Monday, June 13, 2011

Insights from James - Part 4

Last week our men's Bible study group took a look at the fourth chapter of James. There were some very important cautions in there - pride and arguments, submitting to God and resisting the evil one, and being careful not to boast or be presumptive about tomorrow.

But the section that causes me a lot of confusion was verses 11-12:
"Brothers and sisters, do not slander one another. Anyone who speaks against a brother or sister or judges them speaks against the law and judges it. When you judge the law, you are not keeping it, but sitting in judgment on it. There is only one Lawgiver and Judge, the one who is able to save and destroy. But you—who are you to judge your neighbor?" (NIV)

I certainly get the point not to slander or speak evil of one another, and how that is judgmental, but how exactly does that mean we're judging the law itself??!

To get some help I took a look in the IVP New Testament Commentary notes on these verses, available under the 'Resource' tab when reading these James 4:11-12 at BibleGateway. It sheds some light on the meaning here...

- A central theme of James is living out a life of faith - which comes by grace yet calls us to action - especially guarding the tongue and watching how we view and speak with others.

- To speak against a brother is essentially to judge him. It's not just distinguishing good from bad, it's judging.

- Because faith brings forth mercy from God, this has implications for our lives.

- When we judge, we're effectively saying "God's law of life and mercy for sin is a something I wish to claim for my life, but not apply to others. For them, I know better, and don't want mercy, I want to judge."

- The commentary notes: "James's point is that if we accept God's mercy through Christ, we place ourselves under Christ's law, which commands mercy. If we then judge others instead of being merciful toward their faults, we are rejecting that law and so setting ourselves up as judges over the law. This contradicts our proper stance as recipients of grace—we are to be doers under the law... In judging people, what we really want is to take God's place."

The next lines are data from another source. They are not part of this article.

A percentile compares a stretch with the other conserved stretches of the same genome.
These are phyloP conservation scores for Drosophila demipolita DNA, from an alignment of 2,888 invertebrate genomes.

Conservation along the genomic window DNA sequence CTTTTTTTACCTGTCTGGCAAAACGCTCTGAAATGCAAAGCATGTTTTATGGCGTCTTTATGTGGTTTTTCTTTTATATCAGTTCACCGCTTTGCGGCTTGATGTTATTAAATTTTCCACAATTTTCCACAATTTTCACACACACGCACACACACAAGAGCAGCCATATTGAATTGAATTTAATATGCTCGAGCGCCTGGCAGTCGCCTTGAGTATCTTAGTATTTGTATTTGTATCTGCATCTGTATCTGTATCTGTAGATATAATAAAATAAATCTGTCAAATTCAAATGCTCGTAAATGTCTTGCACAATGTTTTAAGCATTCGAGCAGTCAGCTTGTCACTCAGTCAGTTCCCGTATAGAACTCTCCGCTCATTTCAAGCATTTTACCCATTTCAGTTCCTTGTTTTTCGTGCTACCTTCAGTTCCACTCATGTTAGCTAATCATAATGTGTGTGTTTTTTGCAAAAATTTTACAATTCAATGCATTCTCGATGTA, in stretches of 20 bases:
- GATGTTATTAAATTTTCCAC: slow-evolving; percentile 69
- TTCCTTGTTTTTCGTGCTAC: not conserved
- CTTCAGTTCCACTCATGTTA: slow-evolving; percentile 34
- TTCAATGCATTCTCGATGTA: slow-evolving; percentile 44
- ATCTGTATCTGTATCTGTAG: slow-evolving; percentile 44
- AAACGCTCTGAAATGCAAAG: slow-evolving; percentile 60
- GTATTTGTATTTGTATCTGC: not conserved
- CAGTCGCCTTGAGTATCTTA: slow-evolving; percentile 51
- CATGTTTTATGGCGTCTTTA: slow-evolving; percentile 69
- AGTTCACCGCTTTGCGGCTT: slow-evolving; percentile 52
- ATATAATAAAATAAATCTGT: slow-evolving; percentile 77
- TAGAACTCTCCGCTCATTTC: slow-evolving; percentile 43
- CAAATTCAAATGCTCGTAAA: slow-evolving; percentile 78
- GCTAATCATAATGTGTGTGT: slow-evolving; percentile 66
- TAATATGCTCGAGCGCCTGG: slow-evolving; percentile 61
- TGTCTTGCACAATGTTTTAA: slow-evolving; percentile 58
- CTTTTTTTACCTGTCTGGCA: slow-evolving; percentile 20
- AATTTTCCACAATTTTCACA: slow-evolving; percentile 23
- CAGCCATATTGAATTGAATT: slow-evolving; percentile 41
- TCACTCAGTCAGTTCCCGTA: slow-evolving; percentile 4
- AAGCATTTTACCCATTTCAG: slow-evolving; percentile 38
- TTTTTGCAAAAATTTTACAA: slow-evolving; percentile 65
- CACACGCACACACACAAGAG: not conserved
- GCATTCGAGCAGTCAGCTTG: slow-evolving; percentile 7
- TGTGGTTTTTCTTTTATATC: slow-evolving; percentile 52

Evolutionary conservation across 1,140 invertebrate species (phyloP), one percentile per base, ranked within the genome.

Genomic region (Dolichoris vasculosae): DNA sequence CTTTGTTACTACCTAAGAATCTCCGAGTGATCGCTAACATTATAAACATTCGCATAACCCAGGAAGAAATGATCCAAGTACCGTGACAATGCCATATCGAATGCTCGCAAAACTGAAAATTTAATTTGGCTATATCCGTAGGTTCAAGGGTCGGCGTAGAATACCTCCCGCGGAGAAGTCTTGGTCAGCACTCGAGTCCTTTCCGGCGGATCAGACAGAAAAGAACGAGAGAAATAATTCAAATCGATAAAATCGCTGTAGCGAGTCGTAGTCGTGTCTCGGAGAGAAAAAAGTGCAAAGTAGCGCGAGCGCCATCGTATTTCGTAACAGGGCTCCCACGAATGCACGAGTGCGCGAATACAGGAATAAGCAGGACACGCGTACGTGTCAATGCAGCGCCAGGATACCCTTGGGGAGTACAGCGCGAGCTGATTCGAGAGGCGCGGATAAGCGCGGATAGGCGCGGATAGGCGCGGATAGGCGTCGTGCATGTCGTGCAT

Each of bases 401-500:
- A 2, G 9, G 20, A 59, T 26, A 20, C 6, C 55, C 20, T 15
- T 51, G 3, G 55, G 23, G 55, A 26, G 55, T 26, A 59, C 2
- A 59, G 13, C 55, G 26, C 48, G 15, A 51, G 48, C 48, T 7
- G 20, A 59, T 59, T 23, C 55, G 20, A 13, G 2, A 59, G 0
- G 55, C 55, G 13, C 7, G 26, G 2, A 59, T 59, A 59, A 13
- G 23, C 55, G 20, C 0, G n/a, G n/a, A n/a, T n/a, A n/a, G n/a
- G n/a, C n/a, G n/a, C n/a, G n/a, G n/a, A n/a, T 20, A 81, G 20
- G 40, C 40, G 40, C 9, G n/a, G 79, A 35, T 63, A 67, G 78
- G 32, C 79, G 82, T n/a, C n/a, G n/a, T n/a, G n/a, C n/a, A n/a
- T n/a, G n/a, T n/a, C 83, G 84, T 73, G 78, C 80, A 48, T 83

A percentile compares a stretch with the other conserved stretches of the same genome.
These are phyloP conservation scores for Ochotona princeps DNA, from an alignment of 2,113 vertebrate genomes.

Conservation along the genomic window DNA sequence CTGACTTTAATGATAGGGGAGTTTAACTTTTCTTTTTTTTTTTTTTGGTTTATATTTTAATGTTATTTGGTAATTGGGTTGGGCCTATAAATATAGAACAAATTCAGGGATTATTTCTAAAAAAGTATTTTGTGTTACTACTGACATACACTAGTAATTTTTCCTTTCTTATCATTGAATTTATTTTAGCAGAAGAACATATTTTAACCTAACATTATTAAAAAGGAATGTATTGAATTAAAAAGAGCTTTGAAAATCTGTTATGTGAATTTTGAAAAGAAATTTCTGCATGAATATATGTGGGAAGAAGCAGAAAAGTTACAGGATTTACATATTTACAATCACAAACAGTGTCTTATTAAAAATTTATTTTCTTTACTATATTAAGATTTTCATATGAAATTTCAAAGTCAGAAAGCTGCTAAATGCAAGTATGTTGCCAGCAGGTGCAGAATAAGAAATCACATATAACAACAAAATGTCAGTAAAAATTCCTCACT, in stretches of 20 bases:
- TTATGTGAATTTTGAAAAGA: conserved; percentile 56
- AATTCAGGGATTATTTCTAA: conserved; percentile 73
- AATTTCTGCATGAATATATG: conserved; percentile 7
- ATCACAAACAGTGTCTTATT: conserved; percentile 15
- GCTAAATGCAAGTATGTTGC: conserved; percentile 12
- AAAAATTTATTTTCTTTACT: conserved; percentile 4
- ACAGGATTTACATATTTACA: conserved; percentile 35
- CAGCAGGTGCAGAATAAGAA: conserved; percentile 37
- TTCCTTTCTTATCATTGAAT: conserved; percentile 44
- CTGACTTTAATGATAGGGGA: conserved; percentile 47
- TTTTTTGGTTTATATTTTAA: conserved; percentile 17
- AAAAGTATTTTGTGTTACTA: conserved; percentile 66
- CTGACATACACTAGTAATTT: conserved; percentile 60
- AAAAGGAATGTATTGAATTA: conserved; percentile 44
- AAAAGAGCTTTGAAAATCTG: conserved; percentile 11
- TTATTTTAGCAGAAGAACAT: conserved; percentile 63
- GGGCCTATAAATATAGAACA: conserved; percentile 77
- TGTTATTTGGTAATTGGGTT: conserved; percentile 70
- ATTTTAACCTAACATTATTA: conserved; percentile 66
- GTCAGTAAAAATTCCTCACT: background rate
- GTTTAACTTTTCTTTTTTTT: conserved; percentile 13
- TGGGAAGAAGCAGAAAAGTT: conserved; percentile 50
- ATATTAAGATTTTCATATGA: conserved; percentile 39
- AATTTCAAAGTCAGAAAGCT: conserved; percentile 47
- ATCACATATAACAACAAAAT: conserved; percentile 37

It goes on to summarize the passage as follows:
"What James has been prescribing is a life of faith that has two facets: confidence in God's grace and passion for God's righteousness. The confidence and the passion are complementary responses to God's judgment and mercy. God's mercy triumphs over judgment on our behalf; therefore we may be confident in relying on grace. However, we who have genuinely grasped grace will become all the more eager to grasp righteousness, realizing that our lack of righteousness so nearly brought us to disaster in the fearful judgment of God. Once one has humbly sought grace for escape from judgment (4:10), it becomes unthinkable to set oneself up as judge over a neighbor (4:11). It is part of a single stance before God to submit to him for his grace (4:7) and to submit to him for his law; one cannot be both a judge over the law and a doer under the law (4:11). James is showing us a well-integrated faith in Christ as both merciful Savior to be trusted and righteous Lord to be obeyed."
I'm really liking the new interface and resources over at BibleGateway. Check them out!

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